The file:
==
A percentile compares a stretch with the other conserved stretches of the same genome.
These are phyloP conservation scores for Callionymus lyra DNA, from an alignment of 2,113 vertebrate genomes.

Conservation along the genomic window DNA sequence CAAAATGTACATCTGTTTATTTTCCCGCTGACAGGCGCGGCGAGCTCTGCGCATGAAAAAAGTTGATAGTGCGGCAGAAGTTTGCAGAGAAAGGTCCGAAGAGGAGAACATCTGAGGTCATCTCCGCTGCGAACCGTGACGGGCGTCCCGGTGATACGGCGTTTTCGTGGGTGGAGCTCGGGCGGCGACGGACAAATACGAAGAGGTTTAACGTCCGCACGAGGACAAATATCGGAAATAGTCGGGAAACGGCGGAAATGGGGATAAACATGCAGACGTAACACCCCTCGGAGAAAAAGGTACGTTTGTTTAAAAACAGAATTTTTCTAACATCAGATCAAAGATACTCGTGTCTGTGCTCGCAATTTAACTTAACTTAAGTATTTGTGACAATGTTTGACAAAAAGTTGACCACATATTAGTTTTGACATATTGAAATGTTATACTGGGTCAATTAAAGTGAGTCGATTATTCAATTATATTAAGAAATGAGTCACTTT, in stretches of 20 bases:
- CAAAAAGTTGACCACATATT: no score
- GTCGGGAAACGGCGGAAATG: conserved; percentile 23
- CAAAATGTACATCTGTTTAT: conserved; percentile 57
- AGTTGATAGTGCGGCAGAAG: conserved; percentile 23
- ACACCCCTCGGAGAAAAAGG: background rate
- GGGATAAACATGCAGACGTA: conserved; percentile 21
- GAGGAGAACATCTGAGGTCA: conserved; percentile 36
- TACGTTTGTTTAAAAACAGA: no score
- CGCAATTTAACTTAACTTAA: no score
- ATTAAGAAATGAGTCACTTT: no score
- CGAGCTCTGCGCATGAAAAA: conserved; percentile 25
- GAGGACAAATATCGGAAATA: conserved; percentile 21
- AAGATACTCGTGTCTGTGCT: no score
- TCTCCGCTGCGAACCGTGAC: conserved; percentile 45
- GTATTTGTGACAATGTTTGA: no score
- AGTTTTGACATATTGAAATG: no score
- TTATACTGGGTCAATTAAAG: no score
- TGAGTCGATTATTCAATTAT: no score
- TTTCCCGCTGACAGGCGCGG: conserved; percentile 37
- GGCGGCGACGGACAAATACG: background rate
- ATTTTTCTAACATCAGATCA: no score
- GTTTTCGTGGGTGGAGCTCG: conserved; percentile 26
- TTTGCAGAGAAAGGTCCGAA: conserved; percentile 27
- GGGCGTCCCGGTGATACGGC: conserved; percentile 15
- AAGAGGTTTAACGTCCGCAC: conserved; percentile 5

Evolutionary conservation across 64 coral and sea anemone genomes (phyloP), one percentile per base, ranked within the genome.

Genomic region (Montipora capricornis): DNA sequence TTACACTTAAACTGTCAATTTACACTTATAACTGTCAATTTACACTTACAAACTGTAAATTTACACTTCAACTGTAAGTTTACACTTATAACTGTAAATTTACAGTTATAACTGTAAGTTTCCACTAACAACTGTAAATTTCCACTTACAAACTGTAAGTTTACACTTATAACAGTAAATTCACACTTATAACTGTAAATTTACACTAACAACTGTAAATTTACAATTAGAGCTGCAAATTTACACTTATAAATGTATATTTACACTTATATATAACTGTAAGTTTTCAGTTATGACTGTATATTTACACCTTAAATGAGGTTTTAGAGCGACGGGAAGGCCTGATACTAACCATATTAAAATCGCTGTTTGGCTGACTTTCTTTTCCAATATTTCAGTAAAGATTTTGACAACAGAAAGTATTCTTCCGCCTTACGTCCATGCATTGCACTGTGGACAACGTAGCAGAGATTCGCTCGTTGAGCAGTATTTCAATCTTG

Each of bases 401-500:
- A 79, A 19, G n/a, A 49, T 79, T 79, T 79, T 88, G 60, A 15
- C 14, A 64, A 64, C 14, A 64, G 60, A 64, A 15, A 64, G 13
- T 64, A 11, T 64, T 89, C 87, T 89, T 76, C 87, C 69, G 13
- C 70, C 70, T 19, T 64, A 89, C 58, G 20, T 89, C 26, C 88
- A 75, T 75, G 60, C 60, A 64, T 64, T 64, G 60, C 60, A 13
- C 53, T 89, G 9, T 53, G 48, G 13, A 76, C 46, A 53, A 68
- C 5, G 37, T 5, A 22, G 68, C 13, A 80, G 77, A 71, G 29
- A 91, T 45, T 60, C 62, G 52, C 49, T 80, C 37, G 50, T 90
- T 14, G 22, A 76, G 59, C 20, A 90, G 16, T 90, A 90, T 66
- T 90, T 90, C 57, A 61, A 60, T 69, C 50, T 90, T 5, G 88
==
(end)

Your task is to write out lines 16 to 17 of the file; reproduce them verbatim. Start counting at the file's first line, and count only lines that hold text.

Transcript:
- AAGATACTCGTGTCTGTGCT: no score
- TCTCCGCTGCGAACCGTGAC: conserved; percentile 45